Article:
Sen. Barack Obama (D-IL) again addressed his views on diplomacy on Wednesday. The New York Times reported Obama stressed “the difference between avoiding preconditions for talks with nations like Iran and Syria, and granting them automatic discussions at the presidential level.” Speaking to reporters on Wednesday, Obama also said it would be “premature” to reopen the U.S. embassy in Tehran.
“Even as we campaign for the presidency, we will use our standing as Senators to press for the steps needed to ensure that the United States honors, in practice and in deed, its commitment to the cause of peace and protection of Darfur’s innocent citizenry. We will continue to keep a close watch on events in Sudan and speak out for its marginalized peoples. It would be a huge mistake for the Khartoum regime to think that it will benefit by running out the clock on the Bush Administration.”
“I will seek to reduce the size of our nuclear arsenal to the lowest number possible consistent with our security requirements and global commitments. Today we deploy thousands of nuclear warheads. It is my hope to move as rapidly as possible to a significantly smaller force.”
In a column published Monday, former Cuban President Fidel Castro criticized Sen. Barack Obama’s (D-IL) May 23 speech in which he called for “justice for Cuba’s political prisoners, the rights of free speech, a free press and freedom of assembly” and “elections that are free and fair.” Obama said he would maintain the U.S. embargo on Cuba but open up contacts in other areas.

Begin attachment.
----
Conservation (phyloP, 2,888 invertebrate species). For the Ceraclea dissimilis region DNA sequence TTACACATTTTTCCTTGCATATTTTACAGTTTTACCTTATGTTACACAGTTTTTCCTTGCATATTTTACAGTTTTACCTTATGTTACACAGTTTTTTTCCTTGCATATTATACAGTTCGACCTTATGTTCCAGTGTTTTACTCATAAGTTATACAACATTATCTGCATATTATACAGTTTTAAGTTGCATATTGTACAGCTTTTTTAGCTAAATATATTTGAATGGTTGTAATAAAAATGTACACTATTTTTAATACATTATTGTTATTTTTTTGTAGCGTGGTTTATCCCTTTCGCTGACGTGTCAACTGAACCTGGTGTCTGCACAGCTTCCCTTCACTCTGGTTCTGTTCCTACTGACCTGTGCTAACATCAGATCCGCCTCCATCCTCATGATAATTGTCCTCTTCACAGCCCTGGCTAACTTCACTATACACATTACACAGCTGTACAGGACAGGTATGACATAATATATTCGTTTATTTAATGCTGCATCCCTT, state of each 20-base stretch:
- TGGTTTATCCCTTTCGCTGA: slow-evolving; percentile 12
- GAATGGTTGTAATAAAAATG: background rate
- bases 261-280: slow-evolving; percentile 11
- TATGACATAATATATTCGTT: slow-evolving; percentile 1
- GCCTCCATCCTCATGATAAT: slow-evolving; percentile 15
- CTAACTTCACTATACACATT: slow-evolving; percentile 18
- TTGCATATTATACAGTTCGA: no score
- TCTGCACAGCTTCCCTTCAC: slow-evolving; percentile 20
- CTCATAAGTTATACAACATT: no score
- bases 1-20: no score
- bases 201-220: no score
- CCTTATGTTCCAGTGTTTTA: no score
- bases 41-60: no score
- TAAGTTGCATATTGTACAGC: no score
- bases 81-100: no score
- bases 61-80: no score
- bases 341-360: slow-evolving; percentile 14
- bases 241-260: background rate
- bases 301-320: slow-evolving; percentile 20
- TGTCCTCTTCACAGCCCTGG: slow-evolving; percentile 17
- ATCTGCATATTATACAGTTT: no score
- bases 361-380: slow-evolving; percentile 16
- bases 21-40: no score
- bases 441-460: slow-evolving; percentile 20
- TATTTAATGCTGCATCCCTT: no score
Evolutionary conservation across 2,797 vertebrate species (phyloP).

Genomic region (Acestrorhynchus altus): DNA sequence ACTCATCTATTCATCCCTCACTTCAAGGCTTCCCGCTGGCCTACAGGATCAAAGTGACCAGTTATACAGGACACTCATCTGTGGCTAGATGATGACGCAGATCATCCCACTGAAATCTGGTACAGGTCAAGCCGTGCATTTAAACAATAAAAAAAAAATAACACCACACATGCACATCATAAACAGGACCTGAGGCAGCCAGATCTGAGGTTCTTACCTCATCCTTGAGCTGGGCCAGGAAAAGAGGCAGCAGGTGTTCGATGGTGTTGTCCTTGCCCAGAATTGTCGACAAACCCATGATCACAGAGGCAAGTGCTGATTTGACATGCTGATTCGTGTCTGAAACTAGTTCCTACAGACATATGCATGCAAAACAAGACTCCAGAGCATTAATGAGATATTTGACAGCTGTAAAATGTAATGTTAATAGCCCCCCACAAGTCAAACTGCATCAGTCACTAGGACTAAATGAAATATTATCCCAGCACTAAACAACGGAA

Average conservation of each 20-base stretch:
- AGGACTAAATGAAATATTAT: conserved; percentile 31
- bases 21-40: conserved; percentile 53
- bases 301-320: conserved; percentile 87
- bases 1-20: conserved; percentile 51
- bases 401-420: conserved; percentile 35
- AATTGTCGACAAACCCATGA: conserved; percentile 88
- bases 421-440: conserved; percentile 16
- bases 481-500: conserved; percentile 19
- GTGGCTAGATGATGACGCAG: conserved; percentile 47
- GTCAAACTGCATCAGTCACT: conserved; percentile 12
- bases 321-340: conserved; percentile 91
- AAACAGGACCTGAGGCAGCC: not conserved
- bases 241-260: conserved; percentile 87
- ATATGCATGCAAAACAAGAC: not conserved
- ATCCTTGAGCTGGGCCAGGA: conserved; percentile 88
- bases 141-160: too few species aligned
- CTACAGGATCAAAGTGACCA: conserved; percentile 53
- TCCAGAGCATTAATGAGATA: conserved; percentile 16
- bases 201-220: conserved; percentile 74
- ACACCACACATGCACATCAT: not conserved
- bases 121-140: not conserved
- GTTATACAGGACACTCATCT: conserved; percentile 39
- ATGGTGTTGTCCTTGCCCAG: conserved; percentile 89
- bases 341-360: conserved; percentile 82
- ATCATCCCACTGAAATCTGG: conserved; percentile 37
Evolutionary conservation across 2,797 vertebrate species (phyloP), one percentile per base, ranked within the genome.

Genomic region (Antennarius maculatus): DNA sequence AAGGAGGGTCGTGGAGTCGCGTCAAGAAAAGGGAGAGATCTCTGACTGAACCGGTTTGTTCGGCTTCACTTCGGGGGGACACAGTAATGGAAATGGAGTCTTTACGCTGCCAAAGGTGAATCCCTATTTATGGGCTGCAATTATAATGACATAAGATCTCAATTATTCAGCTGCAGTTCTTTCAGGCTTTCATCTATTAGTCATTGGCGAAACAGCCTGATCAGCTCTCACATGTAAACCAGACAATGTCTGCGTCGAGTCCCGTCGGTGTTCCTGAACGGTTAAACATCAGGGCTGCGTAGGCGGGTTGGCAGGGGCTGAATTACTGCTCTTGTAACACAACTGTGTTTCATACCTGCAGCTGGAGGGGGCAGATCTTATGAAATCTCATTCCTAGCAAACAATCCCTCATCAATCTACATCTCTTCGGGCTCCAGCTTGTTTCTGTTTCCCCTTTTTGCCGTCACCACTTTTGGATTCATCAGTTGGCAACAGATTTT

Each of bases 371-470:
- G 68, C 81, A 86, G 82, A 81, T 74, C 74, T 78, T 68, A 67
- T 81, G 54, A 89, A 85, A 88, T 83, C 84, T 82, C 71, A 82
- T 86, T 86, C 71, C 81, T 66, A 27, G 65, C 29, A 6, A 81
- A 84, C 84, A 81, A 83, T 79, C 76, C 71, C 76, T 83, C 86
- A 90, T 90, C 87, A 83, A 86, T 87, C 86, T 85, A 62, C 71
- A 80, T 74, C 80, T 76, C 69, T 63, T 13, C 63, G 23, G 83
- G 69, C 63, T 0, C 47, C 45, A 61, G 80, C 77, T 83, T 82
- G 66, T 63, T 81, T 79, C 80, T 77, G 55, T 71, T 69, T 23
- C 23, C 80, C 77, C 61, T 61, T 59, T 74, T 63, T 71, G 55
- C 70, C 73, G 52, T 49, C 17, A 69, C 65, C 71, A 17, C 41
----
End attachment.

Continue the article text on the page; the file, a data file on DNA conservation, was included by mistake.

“There are no better ambassadors for freedom than Cuban Americans. That’s why I will immediately allow unlimited family travel and remittances to the island. It’s time to let Cuban Americans see their mothers and fathers, their sisters and brothers. It’s time to let Cuban American money make their families less dependent upon the Castro regime.”
In a lecture Wednesday at the Chicago Council on Global Affairs, Joshua Muravchik, resident scholar at the American Enterprise Institute, said democracy promotion must continue to play a major role in U.S. foreign policy for the next presidential administration. CFR.org contributing editor Joanna Klonsky filed this report on the lecture: Read more »
In The Hacked World Order, CFR Senior Fellow Adam Segal shows how governments use the web to wage war and spy on, coerce, and damage each other. More
Red Team provides an in-depth investigation into the work of red teams, revealing the best practices, most common pitfalls, and most effective applications of these modern-day devil's advocates. More
Through insightful analysis and engaging graphics, How America Stacks Up explores how the United States can keep pace with global economic competition. More
India now matters to U.S. interests in virtually every dimension. This Independent Task Force report assesses the current situation in India and the U.S.-India relationship, and suggests a new model for partnership with a rising India.
Rates of heart disease, cancer, diabetes, and other noncommunicable diseases (NCDs) in low- and middle-income countries are increasing faster than in wealthier countries. The report outlines a plan for collective action on this growing epidemic.
This report asserts that elevating and prioritizing the U.S.-Canada-Mexico relationship offers the best opportunity for strengthening the United States and its place in the world.
Williams argues that the status quo for peace operations in untenable and that greater U.S. involvement is necessary to enhance the quality and success of peacekeeping missions.
The authors argue that the United States has responded inadequately to the rise of Chinese power and recommend placing less strategic emphasis on the goal of integrating China into the international system and more on balancing China's rise.
Campbell evaluates the implications of the Boko Haram insurgency and recommends that the United States support Nigerian efforts to address the drivers of Boko Haram, such as poverty and corruption, and to foster stronger ties with Nigerian civil society.